Sharp Infra Red distance sensors.
There are a number of different sensors but they are all used in the same way. The difference between them is the usable range over which they can detect objects. The devices work by shining a beam of light which is reflected back from an object. The further away the object is then the more it displaces the light to the sides. Therefore: you will notice that the devices which can detect further distances are physically larger because the 'eye' which sees the reflection needs to be further away from the transmitter. Equally the transmitter needs to be more powerful and is therefore larger.
Because these devices uses a beam of light then they are not very good at detecting thin objects - like chair legs. This happens because the beam of light may move from one side of the leg to the other and so therefore it misses the fact that the leg is there. For a less precise detector you should consider using a sonar.
The devices output a voltage and so should be connected be to an ADC pin and use the +5V regulated supply to power them. A word of caution: these devices are inherently noisy and require spikes of current. The noise can be reduced by connecting the black casing to ground (yes - it looks like plastic but it is actually conductive). If your robot has a metal shell then bolt the sensor to the shell and connect the shell to ground. The current spikes can be minimised by fitting a capacitor of around 10uF close to the device - preferably by soldering an SMD capacitor into the device itself.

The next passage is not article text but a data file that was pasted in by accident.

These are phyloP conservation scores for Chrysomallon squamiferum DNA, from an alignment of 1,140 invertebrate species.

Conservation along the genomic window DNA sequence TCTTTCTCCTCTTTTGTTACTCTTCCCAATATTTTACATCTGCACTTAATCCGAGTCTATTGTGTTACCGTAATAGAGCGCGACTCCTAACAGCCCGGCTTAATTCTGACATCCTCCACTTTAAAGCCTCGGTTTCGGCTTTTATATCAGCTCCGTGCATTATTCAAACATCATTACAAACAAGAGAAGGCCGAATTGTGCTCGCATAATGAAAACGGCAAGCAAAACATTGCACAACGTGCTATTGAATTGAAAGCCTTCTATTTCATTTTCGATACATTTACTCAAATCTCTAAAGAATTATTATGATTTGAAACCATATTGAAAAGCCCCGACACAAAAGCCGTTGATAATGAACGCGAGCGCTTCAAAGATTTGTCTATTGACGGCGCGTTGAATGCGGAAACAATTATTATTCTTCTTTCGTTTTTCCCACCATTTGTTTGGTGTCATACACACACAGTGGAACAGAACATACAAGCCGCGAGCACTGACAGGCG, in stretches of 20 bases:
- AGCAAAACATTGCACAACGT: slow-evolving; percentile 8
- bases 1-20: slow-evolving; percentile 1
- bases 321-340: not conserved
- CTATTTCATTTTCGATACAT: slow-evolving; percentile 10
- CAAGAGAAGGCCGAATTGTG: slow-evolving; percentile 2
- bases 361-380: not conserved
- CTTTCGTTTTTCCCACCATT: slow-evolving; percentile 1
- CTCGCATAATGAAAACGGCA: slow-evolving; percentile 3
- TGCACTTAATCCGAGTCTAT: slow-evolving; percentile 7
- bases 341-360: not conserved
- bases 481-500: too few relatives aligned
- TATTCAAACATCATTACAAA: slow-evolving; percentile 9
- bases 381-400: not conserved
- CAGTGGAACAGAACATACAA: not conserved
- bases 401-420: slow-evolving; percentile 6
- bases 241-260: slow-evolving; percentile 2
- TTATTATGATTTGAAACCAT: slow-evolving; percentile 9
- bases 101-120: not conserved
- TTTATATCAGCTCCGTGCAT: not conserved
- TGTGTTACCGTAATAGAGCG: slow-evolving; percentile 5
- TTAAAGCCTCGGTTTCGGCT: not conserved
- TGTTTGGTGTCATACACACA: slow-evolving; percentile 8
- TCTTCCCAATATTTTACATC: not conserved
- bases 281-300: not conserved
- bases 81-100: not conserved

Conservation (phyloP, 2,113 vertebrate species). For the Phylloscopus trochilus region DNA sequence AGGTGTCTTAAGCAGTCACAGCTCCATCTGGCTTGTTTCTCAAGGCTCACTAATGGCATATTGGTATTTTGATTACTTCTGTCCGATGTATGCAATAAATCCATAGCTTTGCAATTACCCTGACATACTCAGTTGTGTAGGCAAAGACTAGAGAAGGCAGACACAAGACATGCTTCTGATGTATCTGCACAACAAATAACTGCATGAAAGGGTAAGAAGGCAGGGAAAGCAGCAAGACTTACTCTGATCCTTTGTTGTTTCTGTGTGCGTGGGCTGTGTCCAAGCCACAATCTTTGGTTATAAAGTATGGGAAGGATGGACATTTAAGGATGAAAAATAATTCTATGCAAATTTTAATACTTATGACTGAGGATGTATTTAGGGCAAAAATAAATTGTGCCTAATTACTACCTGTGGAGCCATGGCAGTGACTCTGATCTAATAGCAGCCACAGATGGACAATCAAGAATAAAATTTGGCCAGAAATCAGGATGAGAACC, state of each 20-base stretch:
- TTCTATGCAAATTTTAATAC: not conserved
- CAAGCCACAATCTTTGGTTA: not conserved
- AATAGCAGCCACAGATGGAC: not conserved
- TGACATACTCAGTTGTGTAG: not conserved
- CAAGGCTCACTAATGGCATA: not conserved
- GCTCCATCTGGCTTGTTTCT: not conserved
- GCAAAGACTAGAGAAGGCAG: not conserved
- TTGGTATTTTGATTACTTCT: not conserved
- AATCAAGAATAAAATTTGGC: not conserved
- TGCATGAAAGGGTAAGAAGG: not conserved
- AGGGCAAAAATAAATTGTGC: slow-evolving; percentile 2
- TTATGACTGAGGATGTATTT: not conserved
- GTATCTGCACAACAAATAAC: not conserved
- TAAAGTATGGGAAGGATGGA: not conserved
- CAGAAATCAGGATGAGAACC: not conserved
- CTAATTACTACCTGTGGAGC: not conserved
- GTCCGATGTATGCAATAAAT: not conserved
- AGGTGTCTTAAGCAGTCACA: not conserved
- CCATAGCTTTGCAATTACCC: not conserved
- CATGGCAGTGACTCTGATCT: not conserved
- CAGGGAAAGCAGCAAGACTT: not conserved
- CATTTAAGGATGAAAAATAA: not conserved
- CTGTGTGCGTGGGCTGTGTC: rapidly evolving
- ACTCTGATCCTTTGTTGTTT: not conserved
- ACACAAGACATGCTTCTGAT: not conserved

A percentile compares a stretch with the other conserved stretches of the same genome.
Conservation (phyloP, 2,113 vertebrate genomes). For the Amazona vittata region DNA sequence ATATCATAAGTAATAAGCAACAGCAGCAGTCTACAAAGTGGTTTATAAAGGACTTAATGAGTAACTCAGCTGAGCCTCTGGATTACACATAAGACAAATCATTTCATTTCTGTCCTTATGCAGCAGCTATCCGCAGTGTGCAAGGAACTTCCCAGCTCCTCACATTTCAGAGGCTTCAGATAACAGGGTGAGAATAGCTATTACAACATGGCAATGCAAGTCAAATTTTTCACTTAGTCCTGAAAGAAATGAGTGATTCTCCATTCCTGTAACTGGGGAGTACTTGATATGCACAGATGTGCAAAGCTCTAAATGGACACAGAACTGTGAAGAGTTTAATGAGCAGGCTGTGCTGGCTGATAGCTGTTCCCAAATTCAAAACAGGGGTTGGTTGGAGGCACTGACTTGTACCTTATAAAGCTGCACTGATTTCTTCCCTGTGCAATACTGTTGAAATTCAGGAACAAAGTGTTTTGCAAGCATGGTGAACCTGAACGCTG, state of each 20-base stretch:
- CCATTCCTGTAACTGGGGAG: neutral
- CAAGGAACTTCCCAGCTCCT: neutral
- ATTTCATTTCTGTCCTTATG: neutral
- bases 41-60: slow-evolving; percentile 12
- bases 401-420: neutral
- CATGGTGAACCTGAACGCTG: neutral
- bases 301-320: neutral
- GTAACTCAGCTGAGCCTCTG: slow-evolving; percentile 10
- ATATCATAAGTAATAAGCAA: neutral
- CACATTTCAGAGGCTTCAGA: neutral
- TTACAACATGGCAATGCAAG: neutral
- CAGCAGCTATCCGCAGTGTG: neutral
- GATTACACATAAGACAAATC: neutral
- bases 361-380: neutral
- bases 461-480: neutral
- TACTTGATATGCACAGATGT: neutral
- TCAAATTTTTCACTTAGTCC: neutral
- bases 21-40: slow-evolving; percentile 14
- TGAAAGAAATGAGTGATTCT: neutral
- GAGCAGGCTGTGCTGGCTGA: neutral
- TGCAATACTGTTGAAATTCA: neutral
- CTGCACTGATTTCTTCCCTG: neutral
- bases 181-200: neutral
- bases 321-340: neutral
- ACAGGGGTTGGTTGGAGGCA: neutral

You will still find some spikes in the readings and so, if these spikes confuse your robot, then you should consider writing a low pass filter in software to filter out these spikes. But a word of caution: that spike may actually be correct ie something has suddenly come into view.
The range of devices we support are as follows:-
GP2D12 This measures between 10cm and 80cm
GP2D120 This measures between 4cm and 30cm
GP2D15 This measures between 10cm and 80cm
GP2Y0A02YK This measures between 20cm and 150cm
GPY0A21YK This measures between 4cm and 30cm
GP2Y0A02YK0F This measures 20cm to 150cm
GP2Y0A710K0F This measures 100cm to 550cm
GP2Y0A700K0F This measures 100cm to 550cm
Note that the larger the maximum distance then the more peak current these devices will require. It is common for them to require a peak current of 0.3 amps !
Assuming you have called your sensor 'myDistance' in Project Designer then it can be accessed as follows:-
DISTANCE_TYPE cm = myDistance.getDistance();
cout << "Distance=" << cm;
Or dumped to the standard out destination using:-
cout << myDistance;
- dump - Dump the last read sensor values to the standard output device.
- dumpTo - Dump the contents of the sensor to the specified output stream.
- getDistance - Returns the distance in whole cm detected by the sensor during the last read().
- getTimeLastRead - Returns the value of the clock at the time when the sensor was last read.
- read - Read the sensor and store its current values. Returns TRUE if the sensor has been read successfully, or FALSE if the sensor is busy in which case the read values are unchanged.